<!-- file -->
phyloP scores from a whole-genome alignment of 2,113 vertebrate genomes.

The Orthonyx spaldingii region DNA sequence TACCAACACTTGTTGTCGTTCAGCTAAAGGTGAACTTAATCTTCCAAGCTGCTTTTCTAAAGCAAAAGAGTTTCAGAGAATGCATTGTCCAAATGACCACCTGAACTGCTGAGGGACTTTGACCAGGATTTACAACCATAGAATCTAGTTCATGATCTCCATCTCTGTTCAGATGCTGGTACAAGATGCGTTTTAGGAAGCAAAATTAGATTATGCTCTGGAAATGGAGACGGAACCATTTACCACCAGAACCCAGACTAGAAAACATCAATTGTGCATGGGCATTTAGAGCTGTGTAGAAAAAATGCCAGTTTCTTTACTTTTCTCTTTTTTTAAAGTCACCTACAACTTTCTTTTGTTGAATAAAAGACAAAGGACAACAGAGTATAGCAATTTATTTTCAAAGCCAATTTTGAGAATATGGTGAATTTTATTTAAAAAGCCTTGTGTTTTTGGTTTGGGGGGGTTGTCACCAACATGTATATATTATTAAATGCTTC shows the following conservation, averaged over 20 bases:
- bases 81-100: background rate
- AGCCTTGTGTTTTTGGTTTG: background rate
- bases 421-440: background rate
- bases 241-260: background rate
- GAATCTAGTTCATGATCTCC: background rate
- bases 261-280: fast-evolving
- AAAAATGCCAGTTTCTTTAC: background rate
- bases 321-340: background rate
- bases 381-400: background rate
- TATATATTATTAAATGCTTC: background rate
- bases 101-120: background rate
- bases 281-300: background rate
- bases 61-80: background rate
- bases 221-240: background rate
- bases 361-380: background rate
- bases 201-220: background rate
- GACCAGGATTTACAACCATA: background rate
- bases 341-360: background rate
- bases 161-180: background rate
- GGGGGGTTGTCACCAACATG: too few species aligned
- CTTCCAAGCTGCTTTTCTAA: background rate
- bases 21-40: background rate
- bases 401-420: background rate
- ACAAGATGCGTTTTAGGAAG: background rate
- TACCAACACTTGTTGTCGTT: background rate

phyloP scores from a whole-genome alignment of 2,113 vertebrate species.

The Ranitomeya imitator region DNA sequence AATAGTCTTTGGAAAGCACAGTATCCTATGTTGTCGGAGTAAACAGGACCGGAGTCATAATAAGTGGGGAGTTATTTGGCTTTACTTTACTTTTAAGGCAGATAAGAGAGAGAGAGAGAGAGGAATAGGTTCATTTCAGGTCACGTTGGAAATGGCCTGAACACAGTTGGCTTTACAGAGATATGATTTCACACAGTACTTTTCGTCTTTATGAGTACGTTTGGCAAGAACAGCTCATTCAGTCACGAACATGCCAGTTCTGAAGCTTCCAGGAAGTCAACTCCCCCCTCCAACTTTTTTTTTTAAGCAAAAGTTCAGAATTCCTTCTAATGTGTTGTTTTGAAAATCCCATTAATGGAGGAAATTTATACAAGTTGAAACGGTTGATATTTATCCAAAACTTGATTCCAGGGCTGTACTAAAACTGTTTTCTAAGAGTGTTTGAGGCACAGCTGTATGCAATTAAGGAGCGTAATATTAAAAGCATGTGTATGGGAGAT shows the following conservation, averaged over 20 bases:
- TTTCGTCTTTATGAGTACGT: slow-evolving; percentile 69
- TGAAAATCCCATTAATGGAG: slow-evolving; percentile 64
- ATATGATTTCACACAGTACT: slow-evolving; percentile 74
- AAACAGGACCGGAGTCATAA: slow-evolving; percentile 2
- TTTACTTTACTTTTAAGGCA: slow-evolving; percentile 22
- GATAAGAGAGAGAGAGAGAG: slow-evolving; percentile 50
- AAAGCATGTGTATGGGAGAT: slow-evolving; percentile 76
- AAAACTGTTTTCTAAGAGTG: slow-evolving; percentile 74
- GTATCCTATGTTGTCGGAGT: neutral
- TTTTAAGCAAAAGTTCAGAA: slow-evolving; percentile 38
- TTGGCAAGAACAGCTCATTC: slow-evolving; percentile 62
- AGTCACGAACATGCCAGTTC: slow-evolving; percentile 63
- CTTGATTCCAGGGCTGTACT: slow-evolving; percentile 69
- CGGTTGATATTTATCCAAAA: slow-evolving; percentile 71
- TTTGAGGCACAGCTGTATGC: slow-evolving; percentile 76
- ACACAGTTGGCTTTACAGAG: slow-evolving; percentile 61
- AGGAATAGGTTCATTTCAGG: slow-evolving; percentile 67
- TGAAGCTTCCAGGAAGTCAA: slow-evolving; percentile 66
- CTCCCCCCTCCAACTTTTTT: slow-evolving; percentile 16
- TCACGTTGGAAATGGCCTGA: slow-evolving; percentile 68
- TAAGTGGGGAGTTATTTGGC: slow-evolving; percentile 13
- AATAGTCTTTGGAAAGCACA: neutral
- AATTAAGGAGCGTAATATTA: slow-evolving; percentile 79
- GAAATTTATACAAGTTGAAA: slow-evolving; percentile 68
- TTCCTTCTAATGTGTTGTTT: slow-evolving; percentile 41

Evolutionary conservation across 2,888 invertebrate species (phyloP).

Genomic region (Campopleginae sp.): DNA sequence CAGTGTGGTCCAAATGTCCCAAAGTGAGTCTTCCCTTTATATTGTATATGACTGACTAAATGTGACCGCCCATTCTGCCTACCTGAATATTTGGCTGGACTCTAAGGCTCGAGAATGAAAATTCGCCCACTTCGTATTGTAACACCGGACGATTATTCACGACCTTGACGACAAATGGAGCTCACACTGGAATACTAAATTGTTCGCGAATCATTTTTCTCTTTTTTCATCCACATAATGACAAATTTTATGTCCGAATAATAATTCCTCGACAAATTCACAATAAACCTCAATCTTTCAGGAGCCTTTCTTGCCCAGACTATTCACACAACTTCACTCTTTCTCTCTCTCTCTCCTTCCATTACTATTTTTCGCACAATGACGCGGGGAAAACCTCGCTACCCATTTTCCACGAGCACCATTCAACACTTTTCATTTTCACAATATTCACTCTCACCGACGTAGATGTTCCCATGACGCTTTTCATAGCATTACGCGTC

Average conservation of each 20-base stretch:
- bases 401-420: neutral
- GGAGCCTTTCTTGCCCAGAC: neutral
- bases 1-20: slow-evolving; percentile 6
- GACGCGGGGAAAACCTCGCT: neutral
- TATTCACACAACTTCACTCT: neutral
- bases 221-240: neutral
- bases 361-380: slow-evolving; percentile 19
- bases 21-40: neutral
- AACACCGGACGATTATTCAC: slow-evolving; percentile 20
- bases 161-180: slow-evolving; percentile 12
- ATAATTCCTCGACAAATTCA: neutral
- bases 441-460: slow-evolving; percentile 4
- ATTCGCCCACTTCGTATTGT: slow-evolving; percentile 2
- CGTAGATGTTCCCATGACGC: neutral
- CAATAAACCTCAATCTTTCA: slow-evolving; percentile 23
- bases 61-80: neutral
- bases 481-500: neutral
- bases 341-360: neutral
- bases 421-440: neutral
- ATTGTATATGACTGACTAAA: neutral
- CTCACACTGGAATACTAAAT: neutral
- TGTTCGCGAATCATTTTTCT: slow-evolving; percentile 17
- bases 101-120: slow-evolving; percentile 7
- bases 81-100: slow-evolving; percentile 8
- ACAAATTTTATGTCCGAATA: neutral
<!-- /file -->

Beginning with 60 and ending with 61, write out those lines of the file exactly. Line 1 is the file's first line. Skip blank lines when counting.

- bases 1-20: slow-evolving; percentile 6
- GACGCGGGGAAAACCTCGCT: neutral